Why Are Parents Buying Their Girls the Gift of Surgery?

This story originally aired June 24, 2005.

Lulu Diaz was excited to show her friends the high school graduation present she got from her parents -- her new breasts.

At Lulu's high school and at the beauty school she attended on New York's Long Island, she said the talk among her friends is about how they look, and getting breast implants. Some of Lulu's friends have gotten them.

"It just made me want to get them done right there. And then when I graduated, my parents were like, all right, congratulations, you got a boob job."

When she was 18, her parents had bought her a Jaguar for graduation. She didn't want a car. They told her: "OK, you can trade it in for new breasts." She did.

When "20/20" met Lulu's friend Jennifer O'Brien, she was self-conscious about having smaller breasts. It showed in her body language. She covered up her breasts and padded her bra.

Jennifer envied Lulu's new look. "Look how much confidence she has. Like, look at my shirt and look at her shirt, like, you know," she said.

Jennifer thought she could get Lulu's confidence by getting breast implants herself. So, she did. Six months later, Jennifer said her new breasts have changed her personality.

"I am a loving and caring person, and I'm outgoing, but the way I used to dress and my body language didn't say that. And now it does," she said. "I feel like a different person. I have so much confidence, I like, do and say as I want, like, I don't hold anything back anymore."

Who paid for Jennifer's new look? Her parents.

"This is a gift of love from us, and we see a difference in her," Jennifer's mom, Doreen O'Brien, said.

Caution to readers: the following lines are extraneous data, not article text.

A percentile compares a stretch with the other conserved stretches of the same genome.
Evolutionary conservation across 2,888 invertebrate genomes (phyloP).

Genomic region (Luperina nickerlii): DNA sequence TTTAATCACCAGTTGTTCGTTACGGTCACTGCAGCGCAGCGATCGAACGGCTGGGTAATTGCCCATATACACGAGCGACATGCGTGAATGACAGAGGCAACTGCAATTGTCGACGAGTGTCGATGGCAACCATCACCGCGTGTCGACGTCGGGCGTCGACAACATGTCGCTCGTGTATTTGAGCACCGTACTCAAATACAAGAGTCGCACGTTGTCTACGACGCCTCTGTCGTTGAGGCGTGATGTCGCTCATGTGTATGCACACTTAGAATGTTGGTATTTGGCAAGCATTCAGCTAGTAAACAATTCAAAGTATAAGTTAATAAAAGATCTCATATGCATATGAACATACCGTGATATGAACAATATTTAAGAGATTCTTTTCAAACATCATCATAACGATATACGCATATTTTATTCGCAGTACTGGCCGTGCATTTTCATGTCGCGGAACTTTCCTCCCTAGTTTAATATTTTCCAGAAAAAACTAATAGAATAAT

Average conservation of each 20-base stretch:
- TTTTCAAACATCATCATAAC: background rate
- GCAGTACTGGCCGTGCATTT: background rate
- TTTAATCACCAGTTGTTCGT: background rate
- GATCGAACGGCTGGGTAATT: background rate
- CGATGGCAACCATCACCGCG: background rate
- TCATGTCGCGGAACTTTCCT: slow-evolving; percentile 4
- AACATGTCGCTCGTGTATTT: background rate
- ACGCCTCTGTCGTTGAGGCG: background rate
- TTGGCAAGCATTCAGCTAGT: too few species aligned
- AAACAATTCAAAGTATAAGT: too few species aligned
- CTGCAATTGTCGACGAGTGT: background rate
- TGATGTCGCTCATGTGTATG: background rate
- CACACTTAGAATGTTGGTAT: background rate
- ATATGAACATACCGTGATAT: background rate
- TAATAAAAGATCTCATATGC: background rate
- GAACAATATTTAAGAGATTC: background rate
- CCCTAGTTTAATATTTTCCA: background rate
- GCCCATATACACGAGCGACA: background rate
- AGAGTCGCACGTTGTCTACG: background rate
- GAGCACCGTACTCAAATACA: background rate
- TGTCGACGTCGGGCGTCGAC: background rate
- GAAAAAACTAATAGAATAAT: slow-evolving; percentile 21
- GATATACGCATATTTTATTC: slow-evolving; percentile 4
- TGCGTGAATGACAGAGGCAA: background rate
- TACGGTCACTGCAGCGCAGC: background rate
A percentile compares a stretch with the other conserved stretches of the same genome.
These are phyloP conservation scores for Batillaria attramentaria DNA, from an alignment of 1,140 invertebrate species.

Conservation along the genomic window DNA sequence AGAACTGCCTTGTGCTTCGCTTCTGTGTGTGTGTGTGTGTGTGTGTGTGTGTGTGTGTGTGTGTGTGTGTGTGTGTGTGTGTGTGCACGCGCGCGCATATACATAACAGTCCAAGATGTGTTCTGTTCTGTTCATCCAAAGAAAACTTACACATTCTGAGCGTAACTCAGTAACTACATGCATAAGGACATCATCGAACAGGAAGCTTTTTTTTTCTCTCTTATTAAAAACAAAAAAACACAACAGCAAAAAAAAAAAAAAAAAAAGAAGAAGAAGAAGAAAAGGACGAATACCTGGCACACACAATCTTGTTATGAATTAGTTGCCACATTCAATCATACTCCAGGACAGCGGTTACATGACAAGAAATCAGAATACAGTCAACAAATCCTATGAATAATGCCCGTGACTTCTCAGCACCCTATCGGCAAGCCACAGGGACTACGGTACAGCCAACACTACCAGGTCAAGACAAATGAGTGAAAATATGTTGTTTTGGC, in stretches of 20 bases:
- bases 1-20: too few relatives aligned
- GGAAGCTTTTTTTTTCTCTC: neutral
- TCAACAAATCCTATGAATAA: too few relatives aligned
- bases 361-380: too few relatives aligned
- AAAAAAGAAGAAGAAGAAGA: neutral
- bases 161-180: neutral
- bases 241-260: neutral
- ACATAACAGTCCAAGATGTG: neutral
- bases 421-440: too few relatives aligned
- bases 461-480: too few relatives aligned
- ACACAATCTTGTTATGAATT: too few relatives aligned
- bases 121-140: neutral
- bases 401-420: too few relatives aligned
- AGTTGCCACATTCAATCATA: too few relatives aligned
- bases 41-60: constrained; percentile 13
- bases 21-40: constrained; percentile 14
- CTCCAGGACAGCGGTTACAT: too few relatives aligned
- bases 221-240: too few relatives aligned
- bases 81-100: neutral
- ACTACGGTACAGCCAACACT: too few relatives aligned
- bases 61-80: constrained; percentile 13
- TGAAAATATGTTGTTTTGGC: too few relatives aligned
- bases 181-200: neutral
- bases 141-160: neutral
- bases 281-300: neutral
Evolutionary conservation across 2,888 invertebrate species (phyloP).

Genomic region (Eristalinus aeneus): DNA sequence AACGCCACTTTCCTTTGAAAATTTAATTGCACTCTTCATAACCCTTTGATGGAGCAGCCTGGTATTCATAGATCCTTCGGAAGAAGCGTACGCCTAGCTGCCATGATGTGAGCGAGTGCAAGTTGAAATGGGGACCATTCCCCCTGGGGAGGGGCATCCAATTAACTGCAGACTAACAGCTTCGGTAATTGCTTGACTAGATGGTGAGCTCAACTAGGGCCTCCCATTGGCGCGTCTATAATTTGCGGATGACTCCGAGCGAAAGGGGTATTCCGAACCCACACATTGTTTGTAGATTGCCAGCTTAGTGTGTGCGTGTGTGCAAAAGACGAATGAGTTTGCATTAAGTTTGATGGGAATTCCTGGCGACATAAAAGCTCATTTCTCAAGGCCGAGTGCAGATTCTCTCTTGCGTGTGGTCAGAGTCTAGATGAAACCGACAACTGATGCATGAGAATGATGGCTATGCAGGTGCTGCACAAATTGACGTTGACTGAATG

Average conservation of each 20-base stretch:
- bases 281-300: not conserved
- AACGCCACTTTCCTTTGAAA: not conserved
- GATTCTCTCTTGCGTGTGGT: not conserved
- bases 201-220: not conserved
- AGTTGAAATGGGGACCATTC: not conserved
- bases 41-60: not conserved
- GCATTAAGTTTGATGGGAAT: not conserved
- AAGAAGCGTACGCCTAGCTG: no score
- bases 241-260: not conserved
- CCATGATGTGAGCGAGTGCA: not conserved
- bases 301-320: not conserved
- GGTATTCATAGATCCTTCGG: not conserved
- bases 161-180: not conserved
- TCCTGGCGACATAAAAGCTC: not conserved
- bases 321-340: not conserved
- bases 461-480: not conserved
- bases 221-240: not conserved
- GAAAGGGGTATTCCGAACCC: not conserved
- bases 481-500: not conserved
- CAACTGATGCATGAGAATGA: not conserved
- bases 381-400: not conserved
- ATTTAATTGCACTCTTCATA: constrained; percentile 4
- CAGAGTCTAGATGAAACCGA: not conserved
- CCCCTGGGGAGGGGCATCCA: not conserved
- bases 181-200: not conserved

The gift of breast implants costs about $7,000. "But I don't think you can put really a price on your child's happiness," she said.

Nineteen-year-old Catherine Houtrids wanted implants too. She was about to have the implant surgery when I interviewed her.

"I'm nervous of the pain afterward, just like any human, I think, would be. But I'm more excited, you know? Like I said, it's something that I've wanted and today I get to go have it," she said.

I don't get it. Maybe Catherine has a body image problem? I told her she looks fine.

"If I didn't get them and I was in the circumstances where I can't afford them or it just wasn't possible, I would be fine with my body," she said.

But Catherine could afford it because it was her parents writing the check.

Catherine's mom wanted Catherine to be happy. "I think she looks fine the way she is but it's not my choice and ... if it makes her happy, I'm happy for her," she said.

Catherine's parents also wanted to give her a car, but Catherine preferred the breast implants.

Of course, cars can be dangerous. But so can breast enhancement surgery. The Food and Drug Administration lists 25 complications, including pain, inflammation, calcification, chest wall deformity, toxic shock syndrome, wrinkling and scarring. Most patients later have to have second or even third operations because the implants do things like move or break open. The surgery can later interfere with mammography, increasing the chance that a tumor will go undetected. And women who have the surgery are less likely to have enough milk for breast-feeding.

The FDA says about 40 percent of augmentation patients have at least one serious complication within three years.

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